Sunday, June 17, 2018

Collecting Original Comic Art or Why I hate Lee



This week crept up on me fast and yet I had four or five weeks between posts. I had a bunch of different ideas like a review of the Kickstarter projects I have backed and I am backing. A post I was going to call “The Reading Game”. The idea was to talk about current,versus older stuff versus prose books.  A review of Twin Earths newspaper strip (from late 50’s early 60’s) and on and on. I’m never at a lost for ideas. I’m at a lost for time to type up stuff and put together a semi-coherent post.
Jim Califore who appeared at my store

I settled on collecting original art because it is something that has become a bigger passion for me over time. When I had the comic books store but it the early nineties (crap was that over 20 years ago) I picked up a few pieces of art when an artist did an appearance at my store. Compensation for the artist and something neat to frame and put up in the store. I also picked up a coupe pieces for cheap when I went to a show in New Jersey.

The habit laid dormant for a while and then I met and becomes friends with Lee. Lee is a collector of original art and he would constantly and I mean constantly talk about his artwork. Slowly the itch to collect art started to rise to the surface again.

Lee almost forced me to buy this page
Mike Grell Nice Guy
At first it was going to a comic show with Lee at my side saying buy it, buy it. Like a parrot on my shoulder. It’s a good deal, get it, get it. It’s your price range – buy it. I would talk to the artist and often get them to sign a page. I was paying like $50 for a page here and there nothing too dramatic.

One year at Balto-Con I made the mistake of having a few hundred dollars with me and picked up about 3 pages – pricing now between $100-$200. Then I moved to Florida. Of course, with the advent of the ability to stay in touch Lee has continued to be that temptress in the dark emailing me pages and the constant refrain of buy it buy it continues to echo.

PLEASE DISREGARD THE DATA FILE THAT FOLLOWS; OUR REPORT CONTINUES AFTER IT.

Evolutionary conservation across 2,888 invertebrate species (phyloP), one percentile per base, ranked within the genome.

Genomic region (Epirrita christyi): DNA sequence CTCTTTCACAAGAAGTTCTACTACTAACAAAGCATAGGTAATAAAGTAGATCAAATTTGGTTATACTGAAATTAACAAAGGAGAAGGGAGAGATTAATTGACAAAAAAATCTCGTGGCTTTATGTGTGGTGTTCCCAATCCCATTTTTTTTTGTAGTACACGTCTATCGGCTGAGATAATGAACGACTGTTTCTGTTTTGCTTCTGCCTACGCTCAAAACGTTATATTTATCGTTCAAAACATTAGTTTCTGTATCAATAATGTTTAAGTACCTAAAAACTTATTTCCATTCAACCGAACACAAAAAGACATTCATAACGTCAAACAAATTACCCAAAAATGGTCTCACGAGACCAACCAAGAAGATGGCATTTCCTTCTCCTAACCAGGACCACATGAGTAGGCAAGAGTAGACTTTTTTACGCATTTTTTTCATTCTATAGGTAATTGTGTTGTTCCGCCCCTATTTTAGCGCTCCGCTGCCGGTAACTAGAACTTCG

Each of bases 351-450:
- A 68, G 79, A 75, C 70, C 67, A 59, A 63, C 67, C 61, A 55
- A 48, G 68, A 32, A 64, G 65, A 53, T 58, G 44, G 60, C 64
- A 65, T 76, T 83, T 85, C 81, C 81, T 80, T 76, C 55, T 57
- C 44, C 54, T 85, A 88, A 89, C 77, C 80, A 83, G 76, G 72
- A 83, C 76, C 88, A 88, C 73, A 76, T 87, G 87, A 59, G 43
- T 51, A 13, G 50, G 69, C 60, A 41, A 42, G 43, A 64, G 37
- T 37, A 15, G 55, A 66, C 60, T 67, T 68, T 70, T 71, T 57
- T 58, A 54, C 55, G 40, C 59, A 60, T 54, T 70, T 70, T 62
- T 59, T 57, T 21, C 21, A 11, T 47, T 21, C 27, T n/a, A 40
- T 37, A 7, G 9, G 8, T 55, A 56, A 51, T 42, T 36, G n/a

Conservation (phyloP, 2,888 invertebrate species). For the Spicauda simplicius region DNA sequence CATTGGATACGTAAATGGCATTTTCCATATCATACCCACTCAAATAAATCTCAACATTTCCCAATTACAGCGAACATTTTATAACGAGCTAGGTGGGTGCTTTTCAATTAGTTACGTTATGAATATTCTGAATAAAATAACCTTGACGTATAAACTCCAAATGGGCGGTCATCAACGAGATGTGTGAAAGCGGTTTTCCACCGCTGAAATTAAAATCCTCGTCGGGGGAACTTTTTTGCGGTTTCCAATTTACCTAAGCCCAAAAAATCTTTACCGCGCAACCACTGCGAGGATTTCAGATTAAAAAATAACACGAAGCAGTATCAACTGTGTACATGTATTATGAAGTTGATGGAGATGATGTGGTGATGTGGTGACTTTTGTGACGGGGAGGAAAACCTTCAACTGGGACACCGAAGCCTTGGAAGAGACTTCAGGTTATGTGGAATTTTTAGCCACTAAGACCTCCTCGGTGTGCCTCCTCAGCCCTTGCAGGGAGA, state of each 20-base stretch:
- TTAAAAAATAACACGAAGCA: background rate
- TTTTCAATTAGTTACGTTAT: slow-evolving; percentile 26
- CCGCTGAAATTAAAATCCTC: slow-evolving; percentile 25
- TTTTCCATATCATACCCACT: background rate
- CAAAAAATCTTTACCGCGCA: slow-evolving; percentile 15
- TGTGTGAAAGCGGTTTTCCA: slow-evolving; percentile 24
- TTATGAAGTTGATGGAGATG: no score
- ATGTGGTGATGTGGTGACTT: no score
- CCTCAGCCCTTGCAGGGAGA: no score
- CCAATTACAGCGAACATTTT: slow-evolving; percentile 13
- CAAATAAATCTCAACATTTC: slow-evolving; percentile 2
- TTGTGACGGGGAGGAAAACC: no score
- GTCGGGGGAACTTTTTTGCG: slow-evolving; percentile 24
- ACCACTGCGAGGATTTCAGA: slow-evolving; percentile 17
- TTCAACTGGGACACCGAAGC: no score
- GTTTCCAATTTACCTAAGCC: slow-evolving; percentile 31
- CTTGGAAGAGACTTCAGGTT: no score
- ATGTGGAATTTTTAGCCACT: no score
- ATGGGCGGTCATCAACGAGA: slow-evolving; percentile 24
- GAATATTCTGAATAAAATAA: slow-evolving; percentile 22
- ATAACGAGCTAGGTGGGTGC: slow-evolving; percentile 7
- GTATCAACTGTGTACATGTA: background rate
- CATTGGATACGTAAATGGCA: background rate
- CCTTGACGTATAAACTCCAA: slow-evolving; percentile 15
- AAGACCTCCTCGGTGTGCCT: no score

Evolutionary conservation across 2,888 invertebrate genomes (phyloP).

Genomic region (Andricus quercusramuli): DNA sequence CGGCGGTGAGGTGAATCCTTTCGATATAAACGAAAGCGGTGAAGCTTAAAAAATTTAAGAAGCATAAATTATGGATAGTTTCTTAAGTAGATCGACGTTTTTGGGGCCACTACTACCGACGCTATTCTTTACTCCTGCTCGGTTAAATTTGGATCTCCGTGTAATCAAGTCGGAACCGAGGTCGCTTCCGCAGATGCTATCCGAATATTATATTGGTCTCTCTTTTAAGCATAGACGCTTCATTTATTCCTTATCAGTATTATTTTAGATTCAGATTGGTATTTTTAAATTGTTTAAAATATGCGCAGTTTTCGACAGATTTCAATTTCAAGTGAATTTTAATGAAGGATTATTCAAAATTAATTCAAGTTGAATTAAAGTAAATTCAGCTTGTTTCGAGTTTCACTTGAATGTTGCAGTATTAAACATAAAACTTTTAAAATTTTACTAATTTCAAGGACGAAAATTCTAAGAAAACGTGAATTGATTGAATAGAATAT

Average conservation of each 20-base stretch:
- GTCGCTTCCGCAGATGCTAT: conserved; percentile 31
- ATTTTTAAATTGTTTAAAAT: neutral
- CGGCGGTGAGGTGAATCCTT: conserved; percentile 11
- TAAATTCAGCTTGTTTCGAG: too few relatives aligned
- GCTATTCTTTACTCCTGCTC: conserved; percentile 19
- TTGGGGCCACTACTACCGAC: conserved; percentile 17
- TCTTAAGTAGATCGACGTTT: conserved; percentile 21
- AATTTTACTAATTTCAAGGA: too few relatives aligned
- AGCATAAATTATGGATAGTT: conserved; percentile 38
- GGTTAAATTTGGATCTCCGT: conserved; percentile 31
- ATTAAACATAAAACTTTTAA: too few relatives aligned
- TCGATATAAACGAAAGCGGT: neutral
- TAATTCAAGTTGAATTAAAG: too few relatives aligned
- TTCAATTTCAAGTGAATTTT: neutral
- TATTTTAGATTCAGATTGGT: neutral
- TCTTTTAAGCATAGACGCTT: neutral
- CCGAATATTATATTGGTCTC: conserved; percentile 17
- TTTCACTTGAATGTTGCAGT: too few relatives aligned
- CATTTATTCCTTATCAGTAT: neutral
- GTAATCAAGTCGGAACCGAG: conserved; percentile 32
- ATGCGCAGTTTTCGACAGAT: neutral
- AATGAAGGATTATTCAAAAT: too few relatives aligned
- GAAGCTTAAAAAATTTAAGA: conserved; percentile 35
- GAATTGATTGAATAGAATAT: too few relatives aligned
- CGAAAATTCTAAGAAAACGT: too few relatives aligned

Tomas Giorello
Worse I stared to wheel and deal on my own. I contact artist directly on line and negotiation buying art from them. Often, I would buy 3 pages to get the price down on individual pages – so paying $600 for 3 pages made an odd sense as opposed to $250 per page.

Mike Ploog POTA
Then I was buying original art off Kickstarter projects. Just pay an extra $200 get the book and a page of art. I cashed in my 60th birthday present from my 4 siblings and wife by having them pay for a Mike Ploog Kickstarter to get a POTA page – a grail piece.

Of course, I have been out and purchased from various art dealers on the web. Next, I have now bid and won auctions via auction web sites and picked up a page or two off Ebay.
Tim Truman Commission 

You would think it would end there but it doesn’t. Then you start to commission art for stuff you would like to see but it doesn’t exist. You know you have gone down the rabbit hole when you purchase a complete story. About the only thing I have avoided buying is a cover page.
I have the complete story
My collection went from like maybe 6-8 pages before Lee to over 100 pages in my collection now. Most you can view here at my Comic Art Gallery


I have learned a lot about what makes pages valuable in some ways. In other ways comic book art is a collector item – meaning your next-door neighbor wouldn’t pay you a dime for a page but get the page in front of the right people and you can sometimes turn a tidy profit. My advice buy what you love and enjoy and if down the road you sell it and make a couple bucks great, but sometimes you might lose money to sell a page.

Still I must say I love having the comic art and enjoy getting some of it framed. Each page is a true original and shows you the skill and talent that goes into making the art.  The variety of styles and type of art is amazing. Plus the only way to get the parrot to shut up is to buy something occasionally.

Sunday, June 10, 2018

Jokes and Riddles: A Reflection and a Review